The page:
Study shows fear can be erased from brain
A new study from Uppsala University in Sweden has shined light on the emotions involved with fear and its memory recall. Published on Sept. 20 in the journal Science, researchers indicate that it is possible to remove a fear-inducing memory by activating the fear followed by a disruption during a period known as “reconsolidation interval.” This added disruption is able to erase the developed fear memory from the amygdala in the brain. As the study states, “this mechanism holds great clinical promise in anxiety treatment in order to dissociate fear from cognitive memory.”
The amygdala is a set of neurons that is located in an area of the brain known as the temporal lobe. Involved in the processing of emotions such as fear, anger, and pleasure, the amygdala also plays a function in determining what and where memories are stored in the brain. This ability to store memories ultimately leads to the inclusion of linking stressful events to previously neutral stimuli, which leads a person to become fearful.
Using a sample of 11 men and 11 women, researchers established a fear memory by giving a shock along with a cue. After the fear was established within the subjects, the study randomly assigned the subjects to two different groups: disruption during this reconsolidation interval and disruption after the reconsolidation interval. The study proved that subjects that received disruption during the reconsolidation period were able to eliminate the fear memory in the amygdala. The subjects that received disruption outside the interval had a recall of the fear stimulus.
“By activating memories and disrupting their reconsolidation, through protein synthesis blockade localized in the amygdala or through systematic administration of beta-adrenergic receptor antagonists, fear memories are inhibited,” noted researchers.
The knowledge gained from this study may help to reduce stress in patients in a more natural way. While pharmaceuticals are available to treat these forms of anxiety, they can only work so well, as relapses of the fear memory may result in a sudden and unexpected regression.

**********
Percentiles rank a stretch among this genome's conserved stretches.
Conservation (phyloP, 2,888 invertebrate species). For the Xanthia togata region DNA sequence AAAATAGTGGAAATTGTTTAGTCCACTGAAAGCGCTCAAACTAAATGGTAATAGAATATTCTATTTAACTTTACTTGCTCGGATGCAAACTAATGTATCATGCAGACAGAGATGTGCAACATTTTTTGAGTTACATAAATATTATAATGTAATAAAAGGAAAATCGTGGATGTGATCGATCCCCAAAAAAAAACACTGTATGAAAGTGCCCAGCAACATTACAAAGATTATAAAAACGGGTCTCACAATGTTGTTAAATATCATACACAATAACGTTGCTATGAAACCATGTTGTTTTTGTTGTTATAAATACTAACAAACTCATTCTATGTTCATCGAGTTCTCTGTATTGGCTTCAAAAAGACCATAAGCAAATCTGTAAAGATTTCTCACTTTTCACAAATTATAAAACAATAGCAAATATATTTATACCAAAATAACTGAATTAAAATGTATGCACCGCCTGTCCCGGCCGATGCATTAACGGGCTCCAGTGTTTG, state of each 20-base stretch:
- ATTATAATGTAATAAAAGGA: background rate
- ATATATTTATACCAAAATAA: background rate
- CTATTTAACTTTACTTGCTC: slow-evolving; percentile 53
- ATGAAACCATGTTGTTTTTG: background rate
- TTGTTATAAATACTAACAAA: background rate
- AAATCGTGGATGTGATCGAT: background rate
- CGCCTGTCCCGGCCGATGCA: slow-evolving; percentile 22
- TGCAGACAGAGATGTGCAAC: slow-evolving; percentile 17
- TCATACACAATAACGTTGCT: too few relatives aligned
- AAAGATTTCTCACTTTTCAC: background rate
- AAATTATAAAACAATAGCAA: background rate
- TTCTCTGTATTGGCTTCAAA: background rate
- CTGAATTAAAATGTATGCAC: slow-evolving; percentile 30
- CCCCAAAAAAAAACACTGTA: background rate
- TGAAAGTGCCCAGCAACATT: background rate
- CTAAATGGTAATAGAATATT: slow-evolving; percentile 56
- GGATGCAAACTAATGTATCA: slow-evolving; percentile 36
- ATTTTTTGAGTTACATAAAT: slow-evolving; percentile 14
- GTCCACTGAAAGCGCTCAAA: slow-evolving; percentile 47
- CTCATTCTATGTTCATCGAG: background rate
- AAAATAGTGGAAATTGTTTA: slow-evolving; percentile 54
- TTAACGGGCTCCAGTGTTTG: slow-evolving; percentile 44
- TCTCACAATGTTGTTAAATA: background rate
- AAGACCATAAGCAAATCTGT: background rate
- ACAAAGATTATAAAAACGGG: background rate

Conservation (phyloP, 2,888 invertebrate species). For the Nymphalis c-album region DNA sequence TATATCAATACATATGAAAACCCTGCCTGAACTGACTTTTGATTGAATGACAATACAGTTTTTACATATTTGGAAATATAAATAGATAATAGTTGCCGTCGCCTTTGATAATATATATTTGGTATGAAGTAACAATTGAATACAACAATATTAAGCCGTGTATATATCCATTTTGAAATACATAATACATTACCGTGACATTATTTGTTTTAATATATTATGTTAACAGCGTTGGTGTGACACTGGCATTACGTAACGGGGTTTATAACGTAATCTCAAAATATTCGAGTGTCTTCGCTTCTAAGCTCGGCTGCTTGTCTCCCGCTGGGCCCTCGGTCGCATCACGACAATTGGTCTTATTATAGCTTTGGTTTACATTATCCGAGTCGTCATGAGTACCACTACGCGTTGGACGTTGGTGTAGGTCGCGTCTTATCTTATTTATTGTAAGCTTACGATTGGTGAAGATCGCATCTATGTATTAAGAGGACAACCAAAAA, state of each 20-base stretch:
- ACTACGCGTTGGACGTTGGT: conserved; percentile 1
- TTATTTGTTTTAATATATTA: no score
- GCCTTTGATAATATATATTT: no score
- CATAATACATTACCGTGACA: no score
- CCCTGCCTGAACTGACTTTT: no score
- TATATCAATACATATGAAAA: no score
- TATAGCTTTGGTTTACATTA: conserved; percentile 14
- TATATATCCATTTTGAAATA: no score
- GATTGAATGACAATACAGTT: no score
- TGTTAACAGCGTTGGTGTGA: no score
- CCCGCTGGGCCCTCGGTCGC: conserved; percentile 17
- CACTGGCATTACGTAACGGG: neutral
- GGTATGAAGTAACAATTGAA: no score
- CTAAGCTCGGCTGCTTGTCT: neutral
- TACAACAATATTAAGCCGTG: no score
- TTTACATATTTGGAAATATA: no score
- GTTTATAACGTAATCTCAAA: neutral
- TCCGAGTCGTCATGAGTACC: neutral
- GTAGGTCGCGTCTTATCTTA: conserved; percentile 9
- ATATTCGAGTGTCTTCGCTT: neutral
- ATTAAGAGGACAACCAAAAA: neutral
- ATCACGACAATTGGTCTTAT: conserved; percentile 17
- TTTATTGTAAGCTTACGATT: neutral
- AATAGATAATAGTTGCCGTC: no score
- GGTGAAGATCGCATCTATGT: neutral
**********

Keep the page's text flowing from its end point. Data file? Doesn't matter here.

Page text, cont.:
Study determines the cause of overconsumption in the brains of rats
A new study, published by the online journal Current Biology on Sept. 20 has deciphered the physiological concept behind compulsive over-consumption. By performing microinjections in the brains of lab rats, researchers were able to conclude that the anteromedial quadrant of the dorsal neostriatum of the brain generates motivation to over-consume. This motivation may help to explain nonstandard behaviours in humans such as binge eating and drug addiction.
With lab rats as its subjects, the researchers injected “mu opiod stimulation” through a polypeptide known as enkephalin. This was introduced into the anteromedial quadrant dorsal neostriatum of its brain. Using M&Ms as its testing material, the injection of enkephalin proved effective as the rats ate a significant amount more chocolates than the control group. It was noted that most rats ate at least 17 grams of M&Ms, equivalent to roughly five per cent of their body weight. As the study notes, “That level of elevated consumption is roughly proportional to a 68kg human consuming [approx.] 3.6 kg of M&Ms in a single hour.”
The study was also able to deduce that while this micro-injection was able to stimulate an “eat now” command, it should not be confused with subjects increasing their “likeness” toward the M&Ms. This concept can also be noted in drug addicts, who may not necessarily “like” the drug they are taking but continue to consume because of this mu opoid stimulation.
While past studies have tried to understand the physiological concept behind overconsumption with little success, DiFeliceantonio et al. note that these studies did not distinguish the four quadrants of the dorsal neostriatum of the brain. The motivation that caused the rats to eat more M&Ms only occurred when mu opoid stimulation was injected into the anteromedial quadrant.